In 1966, three soldiers refused to go to Vietnam. Pfc. James Johnson, Pvt. Dennis Mora and Pvt. David Samas joined together to form the Fort Hood Three. They were court-martialed and sentenced to two and a half years in Leavenworth Penitentiary. When they came of out jail, all three went to work in the Du Bois' clubs, affiliated to the Communist Party. In their Statement (June 30, 1966), the three pointed out that they refused to fight in the "immoral, illegal and unjust" war, which was being fought against an enemy that "had the moral and physical support of most of the peasantry who were fighting for their independence." They rejected the imputation of racism ("We were told that you couldn't tell [the Vietnamese rebels] apart - that they looked like any other skinny peasant").
The war was aimless. "No one used the word 'winning' anymore," they wrote, "because in Vietnam it has no meaning. Our officers just talk about five and ten more years of war with at least one half million of our boys thrown into the grinder. We have been told that many times we may face a Vietnamese woman or child and that we will have to kill them. We will never go there - to do that."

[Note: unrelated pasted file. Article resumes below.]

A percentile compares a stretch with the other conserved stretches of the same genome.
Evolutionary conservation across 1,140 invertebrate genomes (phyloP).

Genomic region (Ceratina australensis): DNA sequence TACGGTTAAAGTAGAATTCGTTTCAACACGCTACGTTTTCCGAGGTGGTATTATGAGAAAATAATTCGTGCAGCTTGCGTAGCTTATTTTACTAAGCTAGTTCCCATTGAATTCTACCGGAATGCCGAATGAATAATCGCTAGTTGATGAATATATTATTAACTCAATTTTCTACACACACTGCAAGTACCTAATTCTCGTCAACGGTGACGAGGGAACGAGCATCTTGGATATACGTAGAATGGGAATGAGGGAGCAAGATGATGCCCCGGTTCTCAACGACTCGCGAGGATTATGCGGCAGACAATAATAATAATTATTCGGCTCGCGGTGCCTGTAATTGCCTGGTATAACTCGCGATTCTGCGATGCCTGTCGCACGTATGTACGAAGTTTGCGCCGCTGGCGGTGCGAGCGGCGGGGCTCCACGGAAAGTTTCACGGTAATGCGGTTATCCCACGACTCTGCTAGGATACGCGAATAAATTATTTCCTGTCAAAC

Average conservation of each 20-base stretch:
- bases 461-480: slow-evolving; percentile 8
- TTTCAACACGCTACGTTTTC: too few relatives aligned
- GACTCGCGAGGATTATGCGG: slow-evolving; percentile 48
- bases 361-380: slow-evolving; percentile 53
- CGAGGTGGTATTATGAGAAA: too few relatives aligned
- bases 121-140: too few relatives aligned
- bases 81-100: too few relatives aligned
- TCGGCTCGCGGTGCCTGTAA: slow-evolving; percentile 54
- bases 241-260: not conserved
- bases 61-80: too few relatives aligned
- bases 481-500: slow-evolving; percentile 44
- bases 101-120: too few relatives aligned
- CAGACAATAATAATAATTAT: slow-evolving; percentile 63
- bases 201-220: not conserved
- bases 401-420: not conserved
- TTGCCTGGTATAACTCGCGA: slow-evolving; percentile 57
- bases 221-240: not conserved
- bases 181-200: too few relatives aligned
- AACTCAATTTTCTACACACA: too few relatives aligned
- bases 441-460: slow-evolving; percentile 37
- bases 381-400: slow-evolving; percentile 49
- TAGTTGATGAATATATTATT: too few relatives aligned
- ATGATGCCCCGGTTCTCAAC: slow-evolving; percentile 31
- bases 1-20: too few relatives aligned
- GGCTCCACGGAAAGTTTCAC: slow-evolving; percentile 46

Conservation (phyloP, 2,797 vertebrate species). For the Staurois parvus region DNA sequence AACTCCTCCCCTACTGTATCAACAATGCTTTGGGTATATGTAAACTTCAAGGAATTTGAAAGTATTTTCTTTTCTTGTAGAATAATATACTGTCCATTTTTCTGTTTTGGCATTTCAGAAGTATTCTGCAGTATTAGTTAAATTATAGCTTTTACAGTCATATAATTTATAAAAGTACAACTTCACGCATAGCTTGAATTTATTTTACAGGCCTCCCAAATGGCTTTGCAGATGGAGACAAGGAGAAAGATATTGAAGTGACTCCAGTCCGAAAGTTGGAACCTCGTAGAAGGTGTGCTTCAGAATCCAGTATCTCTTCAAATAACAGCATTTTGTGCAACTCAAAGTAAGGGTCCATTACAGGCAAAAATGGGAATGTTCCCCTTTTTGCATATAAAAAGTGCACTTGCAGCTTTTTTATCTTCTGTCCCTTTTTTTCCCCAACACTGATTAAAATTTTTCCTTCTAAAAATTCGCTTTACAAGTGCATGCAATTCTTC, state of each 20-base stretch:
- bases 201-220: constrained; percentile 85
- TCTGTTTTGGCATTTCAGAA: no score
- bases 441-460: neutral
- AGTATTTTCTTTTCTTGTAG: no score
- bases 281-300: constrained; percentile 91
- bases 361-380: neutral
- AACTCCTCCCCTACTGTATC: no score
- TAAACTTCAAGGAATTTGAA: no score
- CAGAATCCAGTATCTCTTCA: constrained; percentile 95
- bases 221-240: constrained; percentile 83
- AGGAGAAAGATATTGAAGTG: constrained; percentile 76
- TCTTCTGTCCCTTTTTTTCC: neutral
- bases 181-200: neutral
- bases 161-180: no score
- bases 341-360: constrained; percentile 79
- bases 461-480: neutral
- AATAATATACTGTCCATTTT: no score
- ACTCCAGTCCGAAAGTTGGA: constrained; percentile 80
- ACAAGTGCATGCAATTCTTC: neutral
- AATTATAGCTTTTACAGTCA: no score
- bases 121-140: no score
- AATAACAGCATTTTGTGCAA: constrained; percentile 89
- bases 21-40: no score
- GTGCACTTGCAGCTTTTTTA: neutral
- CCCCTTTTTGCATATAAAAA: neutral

Substitute Afghanistan for Vietnam, and things are updated.
Major Hasan was obviously strained in many ways. He needed counseling. But he also needed to be part of a public discussion about the futility of these wars. There is not much of that on offer. He rather fell into discussion with a cleric in Virginia who was equally bilious, the mirror image of the war planners. There is too much blood in these conversations. There is insufficient courage to talk about peace and justice.
Vijay Prashad is the George and Martha Kellner Chair of South Asian History and Director of International Studies at Trinity College, Hartford, CT His new book is The Darker Nations: A People's History of the Third World, New York: The New Press, 2007. He can be reached at: email@example.com
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Friday, November 13, 2009
By MICHAEL MOSS
Published: November 6, 2009